We ended up paying 400 yuan (a little less than $60 USD) for a taxi driver to take us to the bridge (an hour away and back), to the Baofeng Lake (so gorgeous!), and then out to Zhangjiajie city (an hour away) to go see Tianmen mountain. I feel like that was a great price because he drove us around for an entire day and waited for us at every stop. He even took us to a yummy restaurant for dinner. Plus I gave him a tip (not at all necessary) so he was stoked. Worth it. We split it 3 ways so it was like paying $20 for a guide and transportation for a full day.
- Bring your passport. You won't be able to purchase an entrance ticket without it.
- The cost to walk on the bridge is about $20 USD. Highly overpriced if you ask me...but that's how it goes. You can get a student discount though, so if you have an ISIC insurance card, definitely bring that to help make it a little cheaper.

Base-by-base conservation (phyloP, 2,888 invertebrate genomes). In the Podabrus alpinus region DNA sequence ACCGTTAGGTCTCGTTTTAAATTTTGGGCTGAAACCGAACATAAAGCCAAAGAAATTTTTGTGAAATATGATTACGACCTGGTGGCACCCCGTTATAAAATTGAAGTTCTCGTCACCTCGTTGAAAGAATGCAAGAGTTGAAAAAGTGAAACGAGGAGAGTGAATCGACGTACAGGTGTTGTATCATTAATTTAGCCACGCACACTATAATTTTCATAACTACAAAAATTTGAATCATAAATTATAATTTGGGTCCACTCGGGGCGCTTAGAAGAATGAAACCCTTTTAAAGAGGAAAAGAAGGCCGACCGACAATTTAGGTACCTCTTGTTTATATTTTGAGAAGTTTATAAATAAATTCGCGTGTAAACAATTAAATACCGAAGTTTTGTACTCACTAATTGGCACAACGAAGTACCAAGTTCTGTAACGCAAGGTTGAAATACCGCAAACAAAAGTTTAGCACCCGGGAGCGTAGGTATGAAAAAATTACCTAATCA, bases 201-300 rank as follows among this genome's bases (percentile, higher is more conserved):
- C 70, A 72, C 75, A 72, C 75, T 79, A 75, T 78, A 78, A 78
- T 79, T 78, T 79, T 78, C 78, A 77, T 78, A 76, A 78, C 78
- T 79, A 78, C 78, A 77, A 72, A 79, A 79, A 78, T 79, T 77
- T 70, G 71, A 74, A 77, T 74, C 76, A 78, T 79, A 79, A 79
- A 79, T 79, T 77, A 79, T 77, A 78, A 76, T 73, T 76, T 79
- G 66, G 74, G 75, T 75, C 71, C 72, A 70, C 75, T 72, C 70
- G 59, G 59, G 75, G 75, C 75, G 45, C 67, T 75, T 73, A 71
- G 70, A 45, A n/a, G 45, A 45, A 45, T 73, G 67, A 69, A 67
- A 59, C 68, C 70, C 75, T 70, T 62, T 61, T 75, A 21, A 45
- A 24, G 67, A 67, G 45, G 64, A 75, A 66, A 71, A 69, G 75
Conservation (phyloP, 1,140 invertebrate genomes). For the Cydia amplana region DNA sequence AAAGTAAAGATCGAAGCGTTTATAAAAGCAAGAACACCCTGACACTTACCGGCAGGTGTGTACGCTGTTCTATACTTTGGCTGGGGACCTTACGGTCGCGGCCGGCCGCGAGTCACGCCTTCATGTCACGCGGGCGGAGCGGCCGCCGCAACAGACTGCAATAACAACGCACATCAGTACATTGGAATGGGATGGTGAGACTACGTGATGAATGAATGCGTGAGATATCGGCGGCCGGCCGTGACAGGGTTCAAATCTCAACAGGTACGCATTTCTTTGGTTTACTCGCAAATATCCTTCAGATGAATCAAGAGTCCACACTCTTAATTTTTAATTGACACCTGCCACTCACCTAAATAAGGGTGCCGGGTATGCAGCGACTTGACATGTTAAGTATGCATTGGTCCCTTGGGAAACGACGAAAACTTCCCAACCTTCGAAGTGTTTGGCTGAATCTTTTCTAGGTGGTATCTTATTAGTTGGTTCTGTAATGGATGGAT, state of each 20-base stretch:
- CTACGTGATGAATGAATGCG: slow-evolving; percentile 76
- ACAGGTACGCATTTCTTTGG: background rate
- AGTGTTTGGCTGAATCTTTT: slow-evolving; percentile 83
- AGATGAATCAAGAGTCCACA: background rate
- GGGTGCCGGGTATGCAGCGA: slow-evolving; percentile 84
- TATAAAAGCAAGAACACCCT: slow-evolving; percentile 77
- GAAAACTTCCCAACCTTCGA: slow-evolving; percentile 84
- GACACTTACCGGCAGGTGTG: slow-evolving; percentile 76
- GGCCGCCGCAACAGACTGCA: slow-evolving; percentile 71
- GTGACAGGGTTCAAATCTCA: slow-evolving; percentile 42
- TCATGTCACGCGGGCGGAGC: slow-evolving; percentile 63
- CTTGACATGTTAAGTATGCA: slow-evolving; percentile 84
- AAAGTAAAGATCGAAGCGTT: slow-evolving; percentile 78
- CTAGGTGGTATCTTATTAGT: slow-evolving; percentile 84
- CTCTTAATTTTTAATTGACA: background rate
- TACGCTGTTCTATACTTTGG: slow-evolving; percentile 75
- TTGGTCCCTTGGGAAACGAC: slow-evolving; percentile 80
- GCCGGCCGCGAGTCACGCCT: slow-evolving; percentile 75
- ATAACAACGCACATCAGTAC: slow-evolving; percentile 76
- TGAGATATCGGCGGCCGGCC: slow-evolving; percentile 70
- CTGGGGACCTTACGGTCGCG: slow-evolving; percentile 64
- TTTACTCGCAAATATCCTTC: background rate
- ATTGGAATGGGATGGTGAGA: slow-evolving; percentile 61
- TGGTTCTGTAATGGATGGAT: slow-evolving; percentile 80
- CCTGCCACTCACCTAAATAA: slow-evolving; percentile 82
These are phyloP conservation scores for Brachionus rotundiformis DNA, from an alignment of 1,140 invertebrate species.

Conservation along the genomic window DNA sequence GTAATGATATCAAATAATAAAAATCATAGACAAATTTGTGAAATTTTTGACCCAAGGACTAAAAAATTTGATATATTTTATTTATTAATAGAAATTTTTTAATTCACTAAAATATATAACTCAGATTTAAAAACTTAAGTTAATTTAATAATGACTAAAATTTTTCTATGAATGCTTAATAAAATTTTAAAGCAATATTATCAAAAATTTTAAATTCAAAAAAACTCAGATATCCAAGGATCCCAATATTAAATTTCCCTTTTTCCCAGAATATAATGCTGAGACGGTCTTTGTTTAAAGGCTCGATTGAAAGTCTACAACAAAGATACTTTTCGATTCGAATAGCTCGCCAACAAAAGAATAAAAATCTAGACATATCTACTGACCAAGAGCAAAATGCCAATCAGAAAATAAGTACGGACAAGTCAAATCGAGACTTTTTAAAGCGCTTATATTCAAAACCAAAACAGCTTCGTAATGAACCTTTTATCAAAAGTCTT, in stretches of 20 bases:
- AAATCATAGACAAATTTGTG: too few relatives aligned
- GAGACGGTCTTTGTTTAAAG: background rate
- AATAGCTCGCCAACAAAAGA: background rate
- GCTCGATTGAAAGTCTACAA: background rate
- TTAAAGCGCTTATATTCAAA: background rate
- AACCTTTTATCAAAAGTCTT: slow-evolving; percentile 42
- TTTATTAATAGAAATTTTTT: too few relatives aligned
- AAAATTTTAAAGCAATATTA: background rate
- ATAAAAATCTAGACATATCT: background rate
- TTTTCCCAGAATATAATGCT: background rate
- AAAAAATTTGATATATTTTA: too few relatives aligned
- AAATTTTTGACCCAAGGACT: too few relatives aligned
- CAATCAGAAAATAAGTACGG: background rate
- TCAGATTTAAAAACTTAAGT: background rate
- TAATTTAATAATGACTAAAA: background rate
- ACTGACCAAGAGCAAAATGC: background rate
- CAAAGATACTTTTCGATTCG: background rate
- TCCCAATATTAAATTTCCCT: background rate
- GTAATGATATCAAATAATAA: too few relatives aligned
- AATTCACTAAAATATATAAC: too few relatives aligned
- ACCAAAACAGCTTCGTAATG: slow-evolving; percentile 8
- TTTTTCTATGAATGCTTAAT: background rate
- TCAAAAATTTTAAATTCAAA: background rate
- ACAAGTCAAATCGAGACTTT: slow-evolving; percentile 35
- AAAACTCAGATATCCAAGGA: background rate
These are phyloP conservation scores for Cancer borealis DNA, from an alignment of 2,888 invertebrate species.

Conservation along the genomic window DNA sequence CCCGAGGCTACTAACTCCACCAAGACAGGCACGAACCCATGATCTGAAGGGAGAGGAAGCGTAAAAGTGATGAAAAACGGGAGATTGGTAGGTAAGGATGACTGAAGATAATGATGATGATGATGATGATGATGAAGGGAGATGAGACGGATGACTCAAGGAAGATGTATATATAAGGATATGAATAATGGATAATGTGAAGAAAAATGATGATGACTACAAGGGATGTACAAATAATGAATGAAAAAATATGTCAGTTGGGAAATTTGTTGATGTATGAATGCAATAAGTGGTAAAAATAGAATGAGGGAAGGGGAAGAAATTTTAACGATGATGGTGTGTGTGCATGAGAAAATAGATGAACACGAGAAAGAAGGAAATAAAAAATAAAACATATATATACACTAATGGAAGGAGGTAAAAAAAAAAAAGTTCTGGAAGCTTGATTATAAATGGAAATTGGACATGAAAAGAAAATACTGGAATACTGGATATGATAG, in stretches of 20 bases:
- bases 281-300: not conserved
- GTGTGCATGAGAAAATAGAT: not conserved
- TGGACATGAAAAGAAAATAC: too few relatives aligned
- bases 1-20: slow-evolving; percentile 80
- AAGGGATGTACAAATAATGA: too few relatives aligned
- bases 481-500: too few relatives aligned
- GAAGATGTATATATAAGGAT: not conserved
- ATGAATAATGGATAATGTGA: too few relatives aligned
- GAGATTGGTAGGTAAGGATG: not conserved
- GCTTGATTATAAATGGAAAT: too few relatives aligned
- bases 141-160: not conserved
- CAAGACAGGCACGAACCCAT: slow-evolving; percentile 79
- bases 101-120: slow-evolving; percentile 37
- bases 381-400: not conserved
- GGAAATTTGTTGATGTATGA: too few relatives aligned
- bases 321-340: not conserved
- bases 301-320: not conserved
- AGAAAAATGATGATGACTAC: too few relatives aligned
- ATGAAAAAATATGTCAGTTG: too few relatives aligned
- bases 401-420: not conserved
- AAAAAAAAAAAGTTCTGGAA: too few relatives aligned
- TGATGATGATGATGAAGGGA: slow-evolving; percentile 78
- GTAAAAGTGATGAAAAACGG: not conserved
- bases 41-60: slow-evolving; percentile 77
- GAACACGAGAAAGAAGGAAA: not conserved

- You can only bring your wallet and a cell phone onto the bridge. At the entrance there are lockers where you can store your belongings. Don't try to bring in your DSLR camera or backpack or anything like that. There's a security checkpoint where they will send you away if you have those things. They mean business.
- Go in the morning if you can. They only let so many people on the bridge at a time, so if you go during a busy time you'll be standing in a queue for awhile. That was another reason I didn't love the bridge...very crowded with local tourists. Maybe that's because it just barely opened, but I can see it staying busy for awhile. Because we were American, everyone wanted to take a photo with us and we ended up being as much of an attraction as the actual bridge. Oh, China. I love you.
Been considering volunteering in China? You have to do it! China is a huge adventure and living there definitely has it's life-changing moments. Some of the most incredible sights I've ever seen are in China.
Download this free guide below to see what a day in the life in China for an International Language Programs (ILP) volunteer is like.